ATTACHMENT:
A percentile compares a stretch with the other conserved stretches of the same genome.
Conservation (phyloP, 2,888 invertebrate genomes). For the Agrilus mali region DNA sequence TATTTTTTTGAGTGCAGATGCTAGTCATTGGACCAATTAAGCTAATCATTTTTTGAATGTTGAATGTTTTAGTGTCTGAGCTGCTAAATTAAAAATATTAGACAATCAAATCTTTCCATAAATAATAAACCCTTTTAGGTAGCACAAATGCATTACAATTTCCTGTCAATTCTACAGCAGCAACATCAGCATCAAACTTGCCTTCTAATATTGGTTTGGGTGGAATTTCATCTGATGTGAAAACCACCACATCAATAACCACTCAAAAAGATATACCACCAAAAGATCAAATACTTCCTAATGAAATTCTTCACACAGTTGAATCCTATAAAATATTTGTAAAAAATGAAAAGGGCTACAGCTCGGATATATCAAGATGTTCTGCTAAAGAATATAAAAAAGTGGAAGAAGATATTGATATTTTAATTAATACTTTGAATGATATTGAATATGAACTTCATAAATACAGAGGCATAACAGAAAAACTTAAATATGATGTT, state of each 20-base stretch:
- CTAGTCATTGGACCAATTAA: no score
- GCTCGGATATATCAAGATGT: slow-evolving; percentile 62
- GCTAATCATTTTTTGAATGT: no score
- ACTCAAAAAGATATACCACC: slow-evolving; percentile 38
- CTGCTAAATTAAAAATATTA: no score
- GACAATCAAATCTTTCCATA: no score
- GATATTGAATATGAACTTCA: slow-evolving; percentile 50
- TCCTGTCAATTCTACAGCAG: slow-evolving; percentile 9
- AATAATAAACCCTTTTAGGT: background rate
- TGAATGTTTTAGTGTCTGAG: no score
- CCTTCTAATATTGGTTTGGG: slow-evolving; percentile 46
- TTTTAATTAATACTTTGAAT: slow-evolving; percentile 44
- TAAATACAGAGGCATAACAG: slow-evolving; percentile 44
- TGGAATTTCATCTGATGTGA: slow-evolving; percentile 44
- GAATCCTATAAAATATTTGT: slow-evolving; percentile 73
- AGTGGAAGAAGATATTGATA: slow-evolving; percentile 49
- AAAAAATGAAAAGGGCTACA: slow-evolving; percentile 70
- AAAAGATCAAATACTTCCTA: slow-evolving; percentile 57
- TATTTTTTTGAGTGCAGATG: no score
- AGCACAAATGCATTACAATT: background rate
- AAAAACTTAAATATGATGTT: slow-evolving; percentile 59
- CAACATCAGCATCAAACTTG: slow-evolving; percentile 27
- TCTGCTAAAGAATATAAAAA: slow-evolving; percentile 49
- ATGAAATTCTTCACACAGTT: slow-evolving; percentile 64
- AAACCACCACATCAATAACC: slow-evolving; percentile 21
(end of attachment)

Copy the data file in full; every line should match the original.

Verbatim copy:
A percentile compares a stretch with the other conserved stretches of the same genome.
Conservation (phyloP, 2,888 invertebrate genomes). For the Agrilus mali region DNA sequence TATTTTTTTGAGTGCAGATGCTAGTCATTGGACCAATTAAGCTAATCATTTTTTGAATGTTGAATGTTTTAGTGTCTGAGCTGCTAAATTAAAAATATTAGACAATCAAATCTTTCCATAAATAATAAACCCTTTTAGGTAGCACAAATGCATTACAATTTCCTGTCAATTCTACAGCAGCAACATCAGCATCAAACTTGCCTTCTAATATTGGTTTGGGTGGAATTTCATCTGATGTGAAAACCACCACATCAATAACCACTCAAAAAGATATACCACCAAAAGATCAAATACTTCCTAATGAAATTCTTCACACAGTTGAATCCTATAAAATATTTGTAAAAAATGAAAAGGGCTACAGCTCGGATATATCAAGATGTTCTGCTAAAGAATATAAAAAAGTGGAAGAAGATATTGATATTTTAATTAATACTTTGAATGATATTGAATATGAACTTCATAAATACAGAGGCATAACAGAAAAACTTAAATATGATGTT, state of each 20-base stretch:
- CTAGTCATTGGACCAATTAA: no score
- GCTCGGATATATCAAGATGT: slow-evolving; percentile 62
- GCTAATCATTTTTTGAATGT: no score
- ACTCAAAAAGATATACCACC: slow-evolving; percentile 38
- CTGCTAAATTAAAAATATTA: no score
- GACAATCAAATCTTTCCATA: no score
- GATATTGAATATGAACTTCA: slow-evolving; percentile 50
- TCCTGTCAATTCTACAGCAG: slow-evolving; percentile 9
- AATAATAAACCCTTTTAGGT: background rate
- TGAATGTTTTAGTGTCTGAG: no score
- CCTTCTAATATTGGTTTGGG: slow-evolving; percentile 46
- TTTTAATTAATACTTTGAAT: slow-evolving; percentile 44
- TAAATACAGAGGCATAACAG: slow-evolving; percentile 44
- TGGAATTTCATCTGATGTGA: slow-evolving; percentile 44
- GAATCCTATAAAATATTTGT: slow-evolving; percentile 73
- AGTGGAAGAAGATATTGATA: slow-evolving; percentile 49
- AAAAAATGAAAAGGGCTACA: slow-evolving; percentile 70
- AAAAGATCAAATACTTCCTA: slow-evolving; percentile 57
- TATTTTTTTGAGTGCAGATG: no score
- AGCACAAATGCATTACAATT: background rate
- AAAAACTTAAATATGATGTT: slow-evolving; percentile 59
- CAACATCAGCATCAAACTTG: slow-evolving; percentile 27
- TCTGCTAAAGAATATAAAAA: slow-evolving; percentile 49
- ATGAAATTCTTCACACAGTT: slow-evolving; percentile 64
- AAACCACCACATCAATAACC: slow-evolving; percentile 21